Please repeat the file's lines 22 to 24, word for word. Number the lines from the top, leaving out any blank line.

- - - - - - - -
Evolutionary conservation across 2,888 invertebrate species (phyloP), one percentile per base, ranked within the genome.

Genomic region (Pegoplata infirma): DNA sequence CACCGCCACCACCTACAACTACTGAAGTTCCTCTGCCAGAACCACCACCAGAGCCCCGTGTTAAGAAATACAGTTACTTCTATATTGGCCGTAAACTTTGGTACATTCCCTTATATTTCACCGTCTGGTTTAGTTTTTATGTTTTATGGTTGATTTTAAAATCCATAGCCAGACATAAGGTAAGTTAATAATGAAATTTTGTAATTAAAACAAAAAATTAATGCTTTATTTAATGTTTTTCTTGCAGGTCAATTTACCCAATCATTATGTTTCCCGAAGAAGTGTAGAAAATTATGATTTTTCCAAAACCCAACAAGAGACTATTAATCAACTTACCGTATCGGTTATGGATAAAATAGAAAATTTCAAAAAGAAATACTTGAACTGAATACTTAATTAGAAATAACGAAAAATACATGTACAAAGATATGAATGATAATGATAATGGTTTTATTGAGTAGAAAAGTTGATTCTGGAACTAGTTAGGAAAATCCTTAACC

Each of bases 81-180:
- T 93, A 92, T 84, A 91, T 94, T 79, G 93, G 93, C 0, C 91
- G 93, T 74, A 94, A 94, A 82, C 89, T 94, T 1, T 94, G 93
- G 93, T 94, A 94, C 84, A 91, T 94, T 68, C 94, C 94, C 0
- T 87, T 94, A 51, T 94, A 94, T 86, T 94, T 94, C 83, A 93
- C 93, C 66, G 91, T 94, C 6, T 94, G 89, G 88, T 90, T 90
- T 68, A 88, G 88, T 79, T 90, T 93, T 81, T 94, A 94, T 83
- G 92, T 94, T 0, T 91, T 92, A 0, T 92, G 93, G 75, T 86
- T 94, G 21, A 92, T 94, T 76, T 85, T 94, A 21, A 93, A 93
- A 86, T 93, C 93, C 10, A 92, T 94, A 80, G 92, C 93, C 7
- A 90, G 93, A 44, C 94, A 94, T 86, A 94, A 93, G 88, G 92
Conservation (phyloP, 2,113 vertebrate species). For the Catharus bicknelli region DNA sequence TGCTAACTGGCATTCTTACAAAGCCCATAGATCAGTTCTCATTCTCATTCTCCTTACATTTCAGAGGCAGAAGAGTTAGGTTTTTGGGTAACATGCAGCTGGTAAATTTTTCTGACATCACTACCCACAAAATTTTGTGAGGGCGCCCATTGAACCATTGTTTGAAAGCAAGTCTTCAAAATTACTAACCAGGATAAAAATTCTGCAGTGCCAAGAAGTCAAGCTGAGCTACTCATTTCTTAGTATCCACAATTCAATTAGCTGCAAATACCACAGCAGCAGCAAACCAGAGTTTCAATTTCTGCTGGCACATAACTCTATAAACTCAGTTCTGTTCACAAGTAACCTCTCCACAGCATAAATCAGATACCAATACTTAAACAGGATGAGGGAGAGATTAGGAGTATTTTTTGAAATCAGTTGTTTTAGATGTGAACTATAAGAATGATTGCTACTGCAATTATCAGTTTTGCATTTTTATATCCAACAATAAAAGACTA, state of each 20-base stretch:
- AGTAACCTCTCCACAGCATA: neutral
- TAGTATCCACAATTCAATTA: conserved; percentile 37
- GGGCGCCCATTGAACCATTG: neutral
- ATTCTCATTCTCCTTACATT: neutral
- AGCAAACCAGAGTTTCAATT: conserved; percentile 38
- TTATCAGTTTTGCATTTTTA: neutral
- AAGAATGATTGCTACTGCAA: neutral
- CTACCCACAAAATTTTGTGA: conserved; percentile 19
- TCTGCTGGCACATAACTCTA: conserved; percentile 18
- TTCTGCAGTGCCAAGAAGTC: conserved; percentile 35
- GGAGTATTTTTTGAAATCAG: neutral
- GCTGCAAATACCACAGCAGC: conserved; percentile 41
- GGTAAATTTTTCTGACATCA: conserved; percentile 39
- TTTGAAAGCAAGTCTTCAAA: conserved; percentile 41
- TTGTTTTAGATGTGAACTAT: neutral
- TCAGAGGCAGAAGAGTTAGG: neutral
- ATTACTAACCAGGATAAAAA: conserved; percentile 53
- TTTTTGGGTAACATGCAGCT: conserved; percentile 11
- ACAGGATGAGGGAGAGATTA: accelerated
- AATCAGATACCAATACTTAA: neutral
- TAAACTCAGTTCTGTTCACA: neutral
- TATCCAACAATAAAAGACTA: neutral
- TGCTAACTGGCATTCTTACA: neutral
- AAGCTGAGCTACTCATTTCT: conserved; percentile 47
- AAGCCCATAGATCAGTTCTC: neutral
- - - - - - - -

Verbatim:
- CTACCCACAAAATTTTGTGA: conserved; percentile 19
- TCTGCTGGCACATAACTCTA: conserved; percentile 18
- TTCTGCAGTGCCAAGAAGTC: conserved; percentile 35